In the building phase of the floor and walls, you really want the studs to be on consistent 12" or 16" centers (it makes the buiding go so much better), what I did here was to stagger the crossbraces on the floor joists so that each space was a slightly different size. Then the spaces were filled with fiberglass. The floor joists were floated on neoprene. Then two layers of 1" OSB and the hardwood floor, which are 3/4" thick. It works well here.
Old 19th August 2002
Gear Addict

Drywall board is the way to go for the density vs cost factor, then you can treat the surface anyway you want. One good trick is to go out of town and find a sawmill and get a load of slab wood , or rough planks. I've done some great treatment of rooms that I want live by putting up a random pattern of this type of stuff.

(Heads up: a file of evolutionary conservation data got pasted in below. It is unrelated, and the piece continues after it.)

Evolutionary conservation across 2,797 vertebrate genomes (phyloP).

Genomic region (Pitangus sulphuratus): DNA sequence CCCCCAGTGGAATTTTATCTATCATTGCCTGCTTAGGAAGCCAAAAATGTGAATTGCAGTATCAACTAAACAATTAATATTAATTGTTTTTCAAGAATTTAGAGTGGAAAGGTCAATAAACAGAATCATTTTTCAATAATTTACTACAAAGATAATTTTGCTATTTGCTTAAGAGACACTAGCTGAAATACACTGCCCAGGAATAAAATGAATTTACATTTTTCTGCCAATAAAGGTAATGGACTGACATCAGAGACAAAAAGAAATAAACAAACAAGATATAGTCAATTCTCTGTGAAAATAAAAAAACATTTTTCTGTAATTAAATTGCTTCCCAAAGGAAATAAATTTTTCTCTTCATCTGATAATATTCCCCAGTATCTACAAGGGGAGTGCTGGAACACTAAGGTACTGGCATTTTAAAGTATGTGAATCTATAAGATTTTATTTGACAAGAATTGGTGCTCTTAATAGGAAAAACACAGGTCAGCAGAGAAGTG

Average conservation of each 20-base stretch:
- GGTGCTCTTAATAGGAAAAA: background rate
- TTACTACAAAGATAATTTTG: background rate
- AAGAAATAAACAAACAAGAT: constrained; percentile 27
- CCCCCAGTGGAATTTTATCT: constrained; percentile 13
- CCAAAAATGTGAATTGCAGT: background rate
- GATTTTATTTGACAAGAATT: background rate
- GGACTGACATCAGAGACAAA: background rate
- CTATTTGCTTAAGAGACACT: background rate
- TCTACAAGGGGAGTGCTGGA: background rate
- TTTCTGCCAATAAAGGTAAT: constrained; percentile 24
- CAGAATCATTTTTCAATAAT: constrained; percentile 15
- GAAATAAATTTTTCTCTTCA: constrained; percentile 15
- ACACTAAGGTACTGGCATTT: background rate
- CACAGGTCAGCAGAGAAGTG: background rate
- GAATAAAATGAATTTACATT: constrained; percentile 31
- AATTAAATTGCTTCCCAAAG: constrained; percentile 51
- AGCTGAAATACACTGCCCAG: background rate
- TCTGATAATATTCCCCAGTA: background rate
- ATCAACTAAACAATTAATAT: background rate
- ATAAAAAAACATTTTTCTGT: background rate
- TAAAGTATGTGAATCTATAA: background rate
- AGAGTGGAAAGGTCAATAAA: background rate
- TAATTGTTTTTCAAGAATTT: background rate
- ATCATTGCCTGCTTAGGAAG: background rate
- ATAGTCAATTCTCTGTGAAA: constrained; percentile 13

If you can afford it, use the resiliant channel (RC channel) and, like Liquid Strat says, decouple it from the walls with some neoprene. It really helps. You can get 6" wide by 1/4 inch thick rolls of neoprene that is sold as sill gasket at building supply places. Or there is that black rubber stuff that comes in sheets that is really great for this type of isolation, look on the foam sound treatment sites for it, the name is gone from my feeble brain at the moment. Use two layers of board, 5/8 fire code if you can afford it, put one horizontal and the other vertical and use pl2000 or similar type construction glue to attach the top layer, with a few screws to to hold it while the glue sets. Then remove the screws and you'll have less transmission through the wall. Also don't take the board right to the floor leave a small gap that can be filled with a good silicone caulking, same for when the board butts up to doors or windows, mind the gap as our british friends are want to say. You can use wood or metal studs and decouple them from the floor with neoprene, and put a slight angle on them to help with the standing waves. I wouldn't change the standard stud spacing or joist spacing though as it will be hell to attach most standard building products, take care of those cavities with your blocking and bridging. I have used tires cut with a metal saw to decouple floor joists but there are commercial pucks and u channels available, and there is such a thing as going overboard with the do it yourself home spun solutions. Put your blocking in at random intervals so you don't have a bunch of the same sized cavities to resonate at a certain frequency and do the same for the floor